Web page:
UK to axe funding for some Syrian rebel groups

UK to axe funding for some Syrian rebel groups
Britain will stop funding a community-led police force in rebel-held northern Syria, in a symbolic move suggesting the UK concedes rebels are soon to lose out against the Assad regime.
2 min read
20 August, 2018
The community-run Free Syrian Police provided security in opposition-held parts of Syria [Getty[

The UK's development ministry has said it is to end funding for some aid schemes in opposition-held areas of Syria, Reuters reported on Monday, in a symbolic move that suggests the UK recognises that rebels are soon to concede defeat against the Russian-backed Assad regime.

A government spokesperson told Reuters that the situation on the ground in opposition-held Idlib has become "increasingly difficult" to deliver non-humanitarian programmes, which they also called "unsustainable".

They added the UK will, "continue to deliver vital support to help those most in need and to improve security and stability in the country."

In a follow-up report, The Guardian reported the UK plans to stop funding the opposition-run Free Syrian Police (FSP) force in September, which was funded by the UK's Access to Justice and Community Service aid programme.

The UK government spent £152 million ($193.85 million) on humanitarian programmes in Syria for the financial year 2017-2018, with approximately one third going to Idlib, the largest remaining pocket of opposition-held territory.

The UK has supported the rebels since the early stages of the civil war, which adds to the significance of the decision to stop funding the FSP.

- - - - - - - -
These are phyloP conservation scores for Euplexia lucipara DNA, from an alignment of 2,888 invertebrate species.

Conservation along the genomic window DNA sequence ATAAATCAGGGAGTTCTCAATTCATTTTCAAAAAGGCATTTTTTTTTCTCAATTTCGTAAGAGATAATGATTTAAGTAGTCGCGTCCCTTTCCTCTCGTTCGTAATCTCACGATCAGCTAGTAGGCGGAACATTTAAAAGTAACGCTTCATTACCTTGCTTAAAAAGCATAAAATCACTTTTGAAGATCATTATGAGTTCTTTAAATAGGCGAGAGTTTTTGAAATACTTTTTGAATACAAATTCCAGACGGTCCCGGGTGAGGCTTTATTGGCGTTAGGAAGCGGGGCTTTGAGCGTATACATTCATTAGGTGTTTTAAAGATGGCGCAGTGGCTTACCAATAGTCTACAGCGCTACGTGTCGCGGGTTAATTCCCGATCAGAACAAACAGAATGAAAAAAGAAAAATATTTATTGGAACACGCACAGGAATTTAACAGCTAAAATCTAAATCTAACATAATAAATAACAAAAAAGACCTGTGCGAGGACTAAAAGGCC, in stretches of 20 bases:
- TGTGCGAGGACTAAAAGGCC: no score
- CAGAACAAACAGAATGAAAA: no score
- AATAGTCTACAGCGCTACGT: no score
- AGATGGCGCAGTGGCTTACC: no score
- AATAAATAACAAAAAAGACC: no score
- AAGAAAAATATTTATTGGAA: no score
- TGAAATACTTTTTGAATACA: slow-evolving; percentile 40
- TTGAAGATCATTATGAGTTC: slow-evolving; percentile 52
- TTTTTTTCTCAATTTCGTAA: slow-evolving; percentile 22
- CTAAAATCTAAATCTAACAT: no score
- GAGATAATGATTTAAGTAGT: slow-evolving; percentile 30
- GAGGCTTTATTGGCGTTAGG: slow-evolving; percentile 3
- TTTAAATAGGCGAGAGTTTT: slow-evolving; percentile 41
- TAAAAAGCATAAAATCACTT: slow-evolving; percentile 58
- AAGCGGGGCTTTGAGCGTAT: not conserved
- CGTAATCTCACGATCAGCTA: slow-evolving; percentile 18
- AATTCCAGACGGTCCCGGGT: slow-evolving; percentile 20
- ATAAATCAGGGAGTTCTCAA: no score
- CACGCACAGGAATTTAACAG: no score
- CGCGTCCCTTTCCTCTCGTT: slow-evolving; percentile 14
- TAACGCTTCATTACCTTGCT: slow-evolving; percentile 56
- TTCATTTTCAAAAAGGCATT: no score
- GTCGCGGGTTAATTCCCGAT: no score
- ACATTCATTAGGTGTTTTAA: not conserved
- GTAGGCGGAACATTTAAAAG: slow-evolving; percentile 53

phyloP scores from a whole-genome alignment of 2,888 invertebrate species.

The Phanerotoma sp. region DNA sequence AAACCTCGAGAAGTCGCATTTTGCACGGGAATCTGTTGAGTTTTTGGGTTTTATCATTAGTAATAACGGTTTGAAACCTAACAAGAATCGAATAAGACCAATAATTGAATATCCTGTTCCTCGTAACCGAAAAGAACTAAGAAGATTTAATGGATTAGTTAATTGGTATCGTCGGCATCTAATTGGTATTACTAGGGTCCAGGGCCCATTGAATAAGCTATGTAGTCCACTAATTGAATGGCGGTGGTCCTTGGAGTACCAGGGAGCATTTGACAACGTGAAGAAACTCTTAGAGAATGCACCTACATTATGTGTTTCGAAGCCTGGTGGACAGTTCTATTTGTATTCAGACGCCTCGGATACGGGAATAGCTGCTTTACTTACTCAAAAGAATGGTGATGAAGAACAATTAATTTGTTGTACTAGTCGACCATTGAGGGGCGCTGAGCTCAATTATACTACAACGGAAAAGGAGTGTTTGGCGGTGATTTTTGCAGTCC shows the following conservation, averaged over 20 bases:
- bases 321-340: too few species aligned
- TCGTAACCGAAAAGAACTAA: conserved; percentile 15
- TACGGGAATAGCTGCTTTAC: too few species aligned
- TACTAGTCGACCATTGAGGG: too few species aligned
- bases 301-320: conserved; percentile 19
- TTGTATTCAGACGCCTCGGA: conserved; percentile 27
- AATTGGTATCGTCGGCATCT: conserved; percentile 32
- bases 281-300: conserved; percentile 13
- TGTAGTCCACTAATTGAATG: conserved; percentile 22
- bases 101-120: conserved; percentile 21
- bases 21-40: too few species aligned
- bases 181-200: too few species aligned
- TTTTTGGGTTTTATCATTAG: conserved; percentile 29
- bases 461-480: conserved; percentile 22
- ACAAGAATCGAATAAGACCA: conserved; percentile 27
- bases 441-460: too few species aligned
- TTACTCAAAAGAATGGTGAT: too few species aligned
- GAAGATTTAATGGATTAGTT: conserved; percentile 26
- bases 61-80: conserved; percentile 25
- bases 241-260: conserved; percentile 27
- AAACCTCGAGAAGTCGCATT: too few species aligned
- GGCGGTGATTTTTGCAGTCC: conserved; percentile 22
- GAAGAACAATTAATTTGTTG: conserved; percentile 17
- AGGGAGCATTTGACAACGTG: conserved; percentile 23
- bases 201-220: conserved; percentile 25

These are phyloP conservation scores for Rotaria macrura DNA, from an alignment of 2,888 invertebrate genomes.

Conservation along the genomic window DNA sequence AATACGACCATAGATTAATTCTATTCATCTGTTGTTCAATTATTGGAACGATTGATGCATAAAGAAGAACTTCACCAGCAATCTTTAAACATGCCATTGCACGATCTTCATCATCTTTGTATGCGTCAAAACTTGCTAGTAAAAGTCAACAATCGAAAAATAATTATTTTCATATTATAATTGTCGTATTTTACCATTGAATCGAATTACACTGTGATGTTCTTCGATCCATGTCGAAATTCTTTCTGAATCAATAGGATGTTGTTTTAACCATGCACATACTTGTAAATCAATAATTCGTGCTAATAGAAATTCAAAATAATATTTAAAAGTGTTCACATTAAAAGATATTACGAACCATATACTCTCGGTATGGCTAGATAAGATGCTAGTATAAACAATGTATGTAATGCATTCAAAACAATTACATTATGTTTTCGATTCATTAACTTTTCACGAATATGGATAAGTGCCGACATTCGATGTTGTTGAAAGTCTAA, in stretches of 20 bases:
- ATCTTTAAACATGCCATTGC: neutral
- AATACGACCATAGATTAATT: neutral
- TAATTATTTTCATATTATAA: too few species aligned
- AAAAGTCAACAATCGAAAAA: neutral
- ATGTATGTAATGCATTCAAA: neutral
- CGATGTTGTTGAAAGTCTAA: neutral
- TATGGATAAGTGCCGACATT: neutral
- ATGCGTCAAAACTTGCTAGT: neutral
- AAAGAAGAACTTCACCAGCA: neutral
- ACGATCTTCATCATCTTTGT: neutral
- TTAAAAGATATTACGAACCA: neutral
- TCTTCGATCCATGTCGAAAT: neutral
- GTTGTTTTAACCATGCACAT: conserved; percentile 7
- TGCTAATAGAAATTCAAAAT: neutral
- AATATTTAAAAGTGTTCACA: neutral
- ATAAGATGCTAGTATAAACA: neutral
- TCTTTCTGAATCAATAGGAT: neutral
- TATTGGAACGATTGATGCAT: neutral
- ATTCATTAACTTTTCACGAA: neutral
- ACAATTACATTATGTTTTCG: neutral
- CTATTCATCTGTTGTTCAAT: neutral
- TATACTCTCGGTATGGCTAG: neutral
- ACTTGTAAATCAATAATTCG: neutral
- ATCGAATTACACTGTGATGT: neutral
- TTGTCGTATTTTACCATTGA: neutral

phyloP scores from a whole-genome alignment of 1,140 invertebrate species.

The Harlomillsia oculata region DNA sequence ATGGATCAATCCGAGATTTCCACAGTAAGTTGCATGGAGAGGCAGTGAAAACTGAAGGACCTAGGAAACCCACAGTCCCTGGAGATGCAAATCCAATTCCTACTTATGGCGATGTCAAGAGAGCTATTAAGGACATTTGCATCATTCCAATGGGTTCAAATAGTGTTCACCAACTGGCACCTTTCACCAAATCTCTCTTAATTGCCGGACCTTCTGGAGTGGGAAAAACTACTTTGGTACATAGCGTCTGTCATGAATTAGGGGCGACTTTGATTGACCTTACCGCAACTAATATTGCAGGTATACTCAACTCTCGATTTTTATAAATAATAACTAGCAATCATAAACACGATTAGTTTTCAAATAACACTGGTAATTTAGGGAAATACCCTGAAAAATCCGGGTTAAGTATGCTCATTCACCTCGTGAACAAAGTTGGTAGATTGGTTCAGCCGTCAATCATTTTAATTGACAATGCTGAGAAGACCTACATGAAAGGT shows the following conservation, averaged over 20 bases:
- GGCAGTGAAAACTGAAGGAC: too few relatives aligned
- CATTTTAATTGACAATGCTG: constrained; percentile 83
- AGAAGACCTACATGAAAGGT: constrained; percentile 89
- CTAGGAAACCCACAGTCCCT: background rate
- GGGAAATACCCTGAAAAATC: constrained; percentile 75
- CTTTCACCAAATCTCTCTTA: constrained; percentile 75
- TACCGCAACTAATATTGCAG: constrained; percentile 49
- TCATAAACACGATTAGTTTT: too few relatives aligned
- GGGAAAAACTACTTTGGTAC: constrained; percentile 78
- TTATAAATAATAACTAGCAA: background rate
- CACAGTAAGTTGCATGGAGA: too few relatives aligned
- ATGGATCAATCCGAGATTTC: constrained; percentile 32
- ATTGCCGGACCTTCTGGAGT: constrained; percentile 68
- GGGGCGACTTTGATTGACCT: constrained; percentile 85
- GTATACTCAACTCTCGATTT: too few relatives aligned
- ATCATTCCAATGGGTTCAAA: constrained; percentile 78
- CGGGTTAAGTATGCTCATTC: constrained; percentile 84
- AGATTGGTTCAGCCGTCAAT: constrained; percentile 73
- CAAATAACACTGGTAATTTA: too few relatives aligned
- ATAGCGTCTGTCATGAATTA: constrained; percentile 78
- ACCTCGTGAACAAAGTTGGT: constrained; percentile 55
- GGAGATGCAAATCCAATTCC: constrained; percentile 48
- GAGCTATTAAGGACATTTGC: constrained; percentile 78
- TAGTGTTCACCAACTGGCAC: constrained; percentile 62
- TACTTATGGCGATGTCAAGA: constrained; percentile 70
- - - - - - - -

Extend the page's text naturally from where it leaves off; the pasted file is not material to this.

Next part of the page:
Britain also increased its aid as well providing armoured vehicles and training to Syrian rebels in 2013.

As of last year, the community-led police force consisted of some 3,000 mostly unarmed officers, according to The Guardian.

The UK government denied claims the funding had been withdrawn after a BBC documentary claimed control of the police force had been handed over to extremist groups.

The conflict in Syria has killed an estimated 511,000 people. More than 5.5 million have been forced to flee the country and over 6.5 million are displaced internally.

All estimates say the Assad regime is responsible for the majority of civilian deaths.

Despite the fact the United States adopted a policy in 2011 that supported the removal of Bashar al-Assad, little has been done in support of finding a much-needed democratic alternative.

Washington and its Western allies, including the UK, have borne witness to countless civilian massacres at the hands of Assad's forces, backed by Iran and then Russia.

The ruthless offensives waged on opposition-held territory, that have seen thousands of civilians killed - have formed the basis of Assad's strategy to reclaim land.

The residents of Idlib, many of whom have been displaced from other previously rebel-held areas, are fearing a large-scale military offensive in the near future as Assad vows to retake all of Syria.

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